Equities Continue to Deleverage – But What’s Next?

Jan 31, 2022

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Last week, we saw continued volatility and declines within the US stock market. At one point, NASDAQ was down 5% for just the week, before recovering a bit on positive earnings from Apple.

The big question is what’s next?

This decline (so far) seems to be more about deleveraging vs outright panic.

With years of extremely low interest rates, portfolio borrowing has skyrocketed to incredible levels – even higher than the peak of the 2000 and 2007 stock market cycle:

As the Fed has indicated they will begin to raise interest rates shortly, leveraged investors will begin to see their borrowing costs rise.

Additionally, many of these leveraged portfolios are heavily invested in technology stocks. Typically, as interest rates rise, the future valuations of these companies are reduced by Wall Street research firms.

In other words, tech stocks tend to not do well in a rising rate environment.

The current decline within equities, in my opinion, is more about the reduction of this margin debt due to rising borrowing costs and a shift away from growth stocks.

I am not seeing a panic-like rush into safe-haven asset classes…yet.

If investors become spooked by the added volatility from this deleveraging event, we may see a very quick, and potentially significant drop, in the stock market.

However, I don’t think we are at a panic stage yet. Typically, longer duration bonds do well when US equity investors are panicked.

For example, during the COVID caused decline of 2020, long-duration bonds were a safe haven for investors:

So far, we are not seeing the typical flight to safety. Long-duration bonds are currently sitting at their support level with not much activity. 

Of note – this is a favorable risk-reward trade. If investors start to flee the market, long-duration investment vehicles, like the TLT ETF, may begin to rise: (Disclosure: I and/or my clients are long TLT).

I expect we will see a  trading bounce in the market, as the major indices are oversold. But for the market to regain the confidence of investors we really need to see the S&P 500 trade above its 50 and 200 day moving averages.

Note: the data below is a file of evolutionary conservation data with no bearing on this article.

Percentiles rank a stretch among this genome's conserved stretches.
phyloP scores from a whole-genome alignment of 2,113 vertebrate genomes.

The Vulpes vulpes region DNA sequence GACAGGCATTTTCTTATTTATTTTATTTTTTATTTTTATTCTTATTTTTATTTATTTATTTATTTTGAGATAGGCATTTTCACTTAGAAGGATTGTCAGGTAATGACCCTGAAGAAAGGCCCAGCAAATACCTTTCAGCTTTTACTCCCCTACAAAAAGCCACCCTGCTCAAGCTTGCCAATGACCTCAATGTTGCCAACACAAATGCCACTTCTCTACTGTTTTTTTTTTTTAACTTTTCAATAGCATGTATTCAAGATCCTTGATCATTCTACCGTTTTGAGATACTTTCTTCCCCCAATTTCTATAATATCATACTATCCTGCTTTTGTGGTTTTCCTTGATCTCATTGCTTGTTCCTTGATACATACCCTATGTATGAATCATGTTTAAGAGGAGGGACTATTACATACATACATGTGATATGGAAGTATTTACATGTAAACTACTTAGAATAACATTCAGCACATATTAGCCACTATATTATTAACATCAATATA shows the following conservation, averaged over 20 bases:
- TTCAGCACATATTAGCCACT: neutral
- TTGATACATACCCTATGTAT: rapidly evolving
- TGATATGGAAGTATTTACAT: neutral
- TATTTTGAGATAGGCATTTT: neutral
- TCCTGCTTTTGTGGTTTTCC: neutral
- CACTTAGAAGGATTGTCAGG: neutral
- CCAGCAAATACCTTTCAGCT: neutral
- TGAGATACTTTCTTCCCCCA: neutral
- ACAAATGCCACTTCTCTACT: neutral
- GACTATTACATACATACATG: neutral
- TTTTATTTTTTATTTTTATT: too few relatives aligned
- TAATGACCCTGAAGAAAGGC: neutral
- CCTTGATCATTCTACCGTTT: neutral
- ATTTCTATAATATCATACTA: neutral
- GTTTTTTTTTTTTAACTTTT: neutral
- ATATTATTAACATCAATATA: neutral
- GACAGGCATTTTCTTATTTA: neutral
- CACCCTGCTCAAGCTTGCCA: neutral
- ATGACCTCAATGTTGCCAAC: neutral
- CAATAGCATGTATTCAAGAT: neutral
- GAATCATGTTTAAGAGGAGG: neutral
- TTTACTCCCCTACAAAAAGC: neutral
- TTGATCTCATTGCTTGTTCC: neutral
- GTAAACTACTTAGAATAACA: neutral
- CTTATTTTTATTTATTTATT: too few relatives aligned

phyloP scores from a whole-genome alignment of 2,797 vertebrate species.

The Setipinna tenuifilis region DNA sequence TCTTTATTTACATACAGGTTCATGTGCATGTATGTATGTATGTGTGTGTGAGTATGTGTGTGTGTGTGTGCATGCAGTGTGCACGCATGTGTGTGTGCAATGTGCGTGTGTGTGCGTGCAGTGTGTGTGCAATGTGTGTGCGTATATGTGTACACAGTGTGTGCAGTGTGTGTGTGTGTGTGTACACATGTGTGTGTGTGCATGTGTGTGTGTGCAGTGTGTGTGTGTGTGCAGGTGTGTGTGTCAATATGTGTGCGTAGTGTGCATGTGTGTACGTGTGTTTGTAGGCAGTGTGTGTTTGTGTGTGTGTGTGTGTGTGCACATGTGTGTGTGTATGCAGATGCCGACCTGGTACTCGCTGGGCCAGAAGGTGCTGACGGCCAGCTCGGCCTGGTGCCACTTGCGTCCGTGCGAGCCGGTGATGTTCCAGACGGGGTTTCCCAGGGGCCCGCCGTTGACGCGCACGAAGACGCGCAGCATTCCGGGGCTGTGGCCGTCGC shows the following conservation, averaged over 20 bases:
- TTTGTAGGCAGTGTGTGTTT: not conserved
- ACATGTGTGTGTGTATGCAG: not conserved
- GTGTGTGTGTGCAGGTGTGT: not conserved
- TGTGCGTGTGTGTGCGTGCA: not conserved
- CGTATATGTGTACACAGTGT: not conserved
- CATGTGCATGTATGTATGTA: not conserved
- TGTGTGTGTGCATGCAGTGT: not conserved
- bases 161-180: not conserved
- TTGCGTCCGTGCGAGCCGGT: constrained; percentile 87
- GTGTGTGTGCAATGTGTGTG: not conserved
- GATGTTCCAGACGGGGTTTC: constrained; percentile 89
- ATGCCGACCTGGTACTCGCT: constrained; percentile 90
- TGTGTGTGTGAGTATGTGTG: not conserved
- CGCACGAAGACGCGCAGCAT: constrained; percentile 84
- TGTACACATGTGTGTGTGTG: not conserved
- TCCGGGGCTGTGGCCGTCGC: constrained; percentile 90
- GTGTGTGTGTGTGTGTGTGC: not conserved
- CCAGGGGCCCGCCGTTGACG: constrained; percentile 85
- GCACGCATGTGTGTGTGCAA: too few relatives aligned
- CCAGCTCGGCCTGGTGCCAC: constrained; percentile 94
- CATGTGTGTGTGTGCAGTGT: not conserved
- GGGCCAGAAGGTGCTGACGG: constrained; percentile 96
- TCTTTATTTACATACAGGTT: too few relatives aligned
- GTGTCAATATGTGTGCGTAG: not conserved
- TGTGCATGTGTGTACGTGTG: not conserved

For now, I am carefully watching individual sectors to see if this short-term bounce has the potential to become the start of a recovery within equities.

Chart of the Week:

Super Bowl 56 will kick off on February 13th at SoFi Stadium in Los Angeles, California. And while it’s safe to say the majority of viewers will be football fans, there are also a significant number that tune in just for the commercials. 

This year, the average price for a 30-second Super Bowl ad slot is up over 18% to $6.5 million! 

Most veteran viewers would guess that Budweiser is a top advertiser, and perhaps that Coca-Cola was up there, too. 

But many of the other top-10 advertisers over the last 20 years would be a surprise.  Doritos, anyone?

Riverbend Indicators:



Each week we post notable changes to the various market indicators we follow.
  • As a reading of our Bull-Bear Indicator for U.S. Equities (comparative measurements over a rolling one-year timeframe), we remain in Cyclical Bull territory.
  • Counting up of the number of all our indicators that are ‘Up’ for U.S. Equities, the current tally is that two of four are Positive, representing a multitude of timeframes (two that can be solely days/weeks, or months+ at a time; another, a quarter at a time; and lastly, the {typically} years-long reading, that being the Cyclical Bull or Bear status).

The Week Ahead:


By John Rothe, CMT

Founder & Chief Investment Officer

Riverbend Investment Management

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